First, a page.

So being a councillor does not mean one is an road-builder, or taxation expert, etc. But I would say they are not expected to be – that is why governments have experts on staff. The skills that legislators require, I would argue, are more abstract – the ability to listen, to reason, to weight costs and benefits, to persuade, and to deliberate. As much as I hate Trump, Kushner, and their incompetence, I have to admit these qualities are compatible with businesspeople and business leaders. And that if by “run government more like a business” they mean “increase efficiency,” than as a general statement, this is not objectionable. The problem arises where due to (justified) public scrutiny and (justified) calls for transparency, government is more likely than business to “cover its ass” before making or implementing policies. This helps explain why governments study and poll at the cost of time and money, instead of just taking immediate action, which some people wanting government run more like a business want. Without due care and deliberation, governments are open to charges of hasty, uninformed decision-making.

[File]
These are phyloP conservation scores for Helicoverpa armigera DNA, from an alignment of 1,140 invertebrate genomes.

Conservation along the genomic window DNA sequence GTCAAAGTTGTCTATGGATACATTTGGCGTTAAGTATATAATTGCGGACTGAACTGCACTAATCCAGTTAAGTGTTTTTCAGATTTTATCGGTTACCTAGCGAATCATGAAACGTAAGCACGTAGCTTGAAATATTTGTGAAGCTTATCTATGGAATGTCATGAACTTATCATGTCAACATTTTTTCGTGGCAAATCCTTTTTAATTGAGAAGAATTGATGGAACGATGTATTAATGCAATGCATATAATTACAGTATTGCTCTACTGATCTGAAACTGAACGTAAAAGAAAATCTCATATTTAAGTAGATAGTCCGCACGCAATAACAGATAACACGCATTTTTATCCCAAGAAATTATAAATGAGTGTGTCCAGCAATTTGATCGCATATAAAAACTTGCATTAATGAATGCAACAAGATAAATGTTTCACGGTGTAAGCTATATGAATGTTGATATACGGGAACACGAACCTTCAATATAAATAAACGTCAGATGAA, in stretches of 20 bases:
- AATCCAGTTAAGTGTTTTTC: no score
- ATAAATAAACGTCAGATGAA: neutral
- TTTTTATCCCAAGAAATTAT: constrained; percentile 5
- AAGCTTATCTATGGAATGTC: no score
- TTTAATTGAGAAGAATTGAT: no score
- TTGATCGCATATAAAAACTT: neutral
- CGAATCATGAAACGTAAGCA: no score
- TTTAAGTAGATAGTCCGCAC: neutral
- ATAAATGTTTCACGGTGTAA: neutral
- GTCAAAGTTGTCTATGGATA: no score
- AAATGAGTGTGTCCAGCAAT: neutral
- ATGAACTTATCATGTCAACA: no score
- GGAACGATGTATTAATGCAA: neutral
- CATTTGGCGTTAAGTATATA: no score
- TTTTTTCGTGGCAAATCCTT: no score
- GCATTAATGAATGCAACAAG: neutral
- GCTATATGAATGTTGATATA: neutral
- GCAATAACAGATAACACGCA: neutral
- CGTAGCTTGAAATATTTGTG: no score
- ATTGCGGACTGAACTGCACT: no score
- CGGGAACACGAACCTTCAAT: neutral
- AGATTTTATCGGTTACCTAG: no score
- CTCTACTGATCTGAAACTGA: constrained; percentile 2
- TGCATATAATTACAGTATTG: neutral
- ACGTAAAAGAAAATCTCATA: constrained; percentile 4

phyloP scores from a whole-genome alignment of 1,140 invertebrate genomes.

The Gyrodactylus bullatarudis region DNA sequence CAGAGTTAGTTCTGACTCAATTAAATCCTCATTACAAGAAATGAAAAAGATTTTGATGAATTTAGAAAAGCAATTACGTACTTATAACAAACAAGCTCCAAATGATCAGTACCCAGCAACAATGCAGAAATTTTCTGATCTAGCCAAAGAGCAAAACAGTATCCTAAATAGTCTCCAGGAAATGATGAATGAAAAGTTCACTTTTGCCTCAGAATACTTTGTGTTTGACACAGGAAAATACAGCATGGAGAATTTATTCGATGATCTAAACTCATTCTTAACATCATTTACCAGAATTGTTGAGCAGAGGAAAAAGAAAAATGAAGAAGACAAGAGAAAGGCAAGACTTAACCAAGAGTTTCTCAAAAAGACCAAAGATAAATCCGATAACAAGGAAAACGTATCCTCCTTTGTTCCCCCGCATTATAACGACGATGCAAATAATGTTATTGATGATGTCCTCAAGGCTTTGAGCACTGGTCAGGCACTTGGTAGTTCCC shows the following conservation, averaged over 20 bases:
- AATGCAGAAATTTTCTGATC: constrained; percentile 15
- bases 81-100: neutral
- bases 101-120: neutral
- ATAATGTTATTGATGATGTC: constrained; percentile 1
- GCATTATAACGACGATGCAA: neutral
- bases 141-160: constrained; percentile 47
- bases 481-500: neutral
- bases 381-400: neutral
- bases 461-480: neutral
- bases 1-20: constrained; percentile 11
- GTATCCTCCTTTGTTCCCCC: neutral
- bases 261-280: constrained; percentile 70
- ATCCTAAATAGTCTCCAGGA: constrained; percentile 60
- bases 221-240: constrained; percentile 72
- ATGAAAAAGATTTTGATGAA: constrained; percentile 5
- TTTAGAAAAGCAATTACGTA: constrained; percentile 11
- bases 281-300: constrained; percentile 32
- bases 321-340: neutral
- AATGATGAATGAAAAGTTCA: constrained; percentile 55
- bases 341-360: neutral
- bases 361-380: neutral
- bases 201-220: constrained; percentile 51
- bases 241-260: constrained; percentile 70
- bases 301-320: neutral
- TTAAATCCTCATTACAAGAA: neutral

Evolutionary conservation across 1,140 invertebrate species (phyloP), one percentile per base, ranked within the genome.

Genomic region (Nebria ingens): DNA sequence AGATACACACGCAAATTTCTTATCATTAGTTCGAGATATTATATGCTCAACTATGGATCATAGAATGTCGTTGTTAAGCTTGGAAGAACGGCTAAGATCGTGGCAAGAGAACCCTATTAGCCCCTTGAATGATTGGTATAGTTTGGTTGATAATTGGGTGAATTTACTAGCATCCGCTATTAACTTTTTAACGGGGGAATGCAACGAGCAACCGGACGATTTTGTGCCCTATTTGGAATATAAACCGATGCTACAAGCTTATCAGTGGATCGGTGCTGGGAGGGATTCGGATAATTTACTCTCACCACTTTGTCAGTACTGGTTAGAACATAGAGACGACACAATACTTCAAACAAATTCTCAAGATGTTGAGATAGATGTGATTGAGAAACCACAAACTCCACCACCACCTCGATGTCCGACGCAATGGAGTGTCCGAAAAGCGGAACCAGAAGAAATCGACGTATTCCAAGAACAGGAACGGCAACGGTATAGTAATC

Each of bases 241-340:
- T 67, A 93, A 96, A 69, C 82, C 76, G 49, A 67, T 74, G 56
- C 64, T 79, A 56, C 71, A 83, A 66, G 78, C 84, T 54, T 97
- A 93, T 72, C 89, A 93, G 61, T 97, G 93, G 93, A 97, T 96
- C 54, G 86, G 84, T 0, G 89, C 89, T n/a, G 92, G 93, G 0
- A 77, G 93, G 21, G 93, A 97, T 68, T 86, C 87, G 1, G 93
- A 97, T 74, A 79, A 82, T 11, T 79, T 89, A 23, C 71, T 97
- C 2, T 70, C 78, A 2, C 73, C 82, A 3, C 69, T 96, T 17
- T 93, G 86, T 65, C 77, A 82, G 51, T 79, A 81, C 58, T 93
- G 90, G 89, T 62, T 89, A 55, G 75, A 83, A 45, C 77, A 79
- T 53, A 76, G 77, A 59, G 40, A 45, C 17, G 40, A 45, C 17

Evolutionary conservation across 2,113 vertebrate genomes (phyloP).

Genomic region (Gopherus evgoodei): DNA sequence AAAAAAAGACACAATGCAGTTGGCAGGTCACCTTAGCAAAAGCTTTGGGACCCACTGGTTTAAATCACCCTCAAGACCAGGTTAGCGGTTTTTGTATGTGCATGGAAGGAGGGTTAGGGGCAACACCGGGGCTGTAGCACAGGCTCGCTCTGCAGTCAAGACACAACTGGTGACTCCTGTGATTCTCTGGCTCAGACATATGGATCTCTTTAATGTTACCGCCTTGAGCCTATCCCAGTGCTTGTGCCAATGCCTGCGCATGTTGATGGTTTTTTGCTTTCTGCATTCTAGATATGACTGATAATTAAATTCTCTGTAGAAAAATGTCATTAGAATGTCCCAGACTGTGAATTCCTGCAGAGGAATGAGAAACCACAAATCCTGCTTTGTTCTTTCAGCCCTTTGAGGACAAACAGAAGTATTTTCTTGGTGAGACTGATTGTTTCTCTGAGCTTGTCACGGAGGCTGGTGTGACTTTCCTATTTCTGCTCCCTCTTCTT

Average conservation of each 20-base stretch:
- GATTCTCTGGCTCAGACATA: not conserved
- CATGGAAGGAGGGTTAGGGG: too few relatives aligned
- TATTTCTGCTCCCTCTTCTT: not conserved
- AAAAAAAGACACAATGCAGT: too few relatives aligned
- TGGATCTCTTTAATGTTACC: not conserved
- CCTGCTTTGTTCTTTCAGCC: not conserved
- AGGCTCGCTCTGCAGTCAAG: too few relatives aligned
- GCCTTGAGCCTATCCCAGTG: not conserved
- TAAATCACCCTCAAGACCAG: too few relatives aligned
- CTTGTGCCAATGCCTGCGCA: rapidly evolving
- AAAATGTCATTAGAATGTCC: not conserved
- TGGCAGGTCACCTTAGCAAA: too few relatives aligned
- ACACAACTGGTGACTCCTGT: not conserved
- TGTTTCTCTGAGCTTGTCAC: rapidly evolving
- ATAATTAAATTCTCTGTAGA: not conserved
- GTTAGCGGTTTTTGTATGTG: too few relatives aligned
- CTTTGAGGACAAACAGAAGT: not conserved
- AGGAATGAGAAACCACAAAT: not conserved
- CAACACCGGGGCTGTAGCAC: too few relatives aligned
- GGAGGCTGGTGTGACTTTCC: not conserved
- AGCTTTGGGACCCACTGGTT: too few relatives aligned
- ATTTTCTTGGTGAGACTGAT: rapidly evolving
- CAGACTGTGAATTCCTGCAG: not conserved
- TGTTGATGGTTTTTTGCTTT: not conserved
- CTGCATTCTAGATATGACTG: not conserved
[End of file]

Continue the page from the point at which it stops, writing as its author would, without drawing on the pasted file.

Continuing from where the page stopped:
I agree with the common reply that government is not a business because it provides services, not goods as understood as products like cars or TVs. Some of those goods are what I understand philosophers to term public goods – like national defence or clean air. There are going to be free-riders. This problem is a lot harder to eliminate (or impossible) to eliminate than products like TV signals or cars. And this is OK.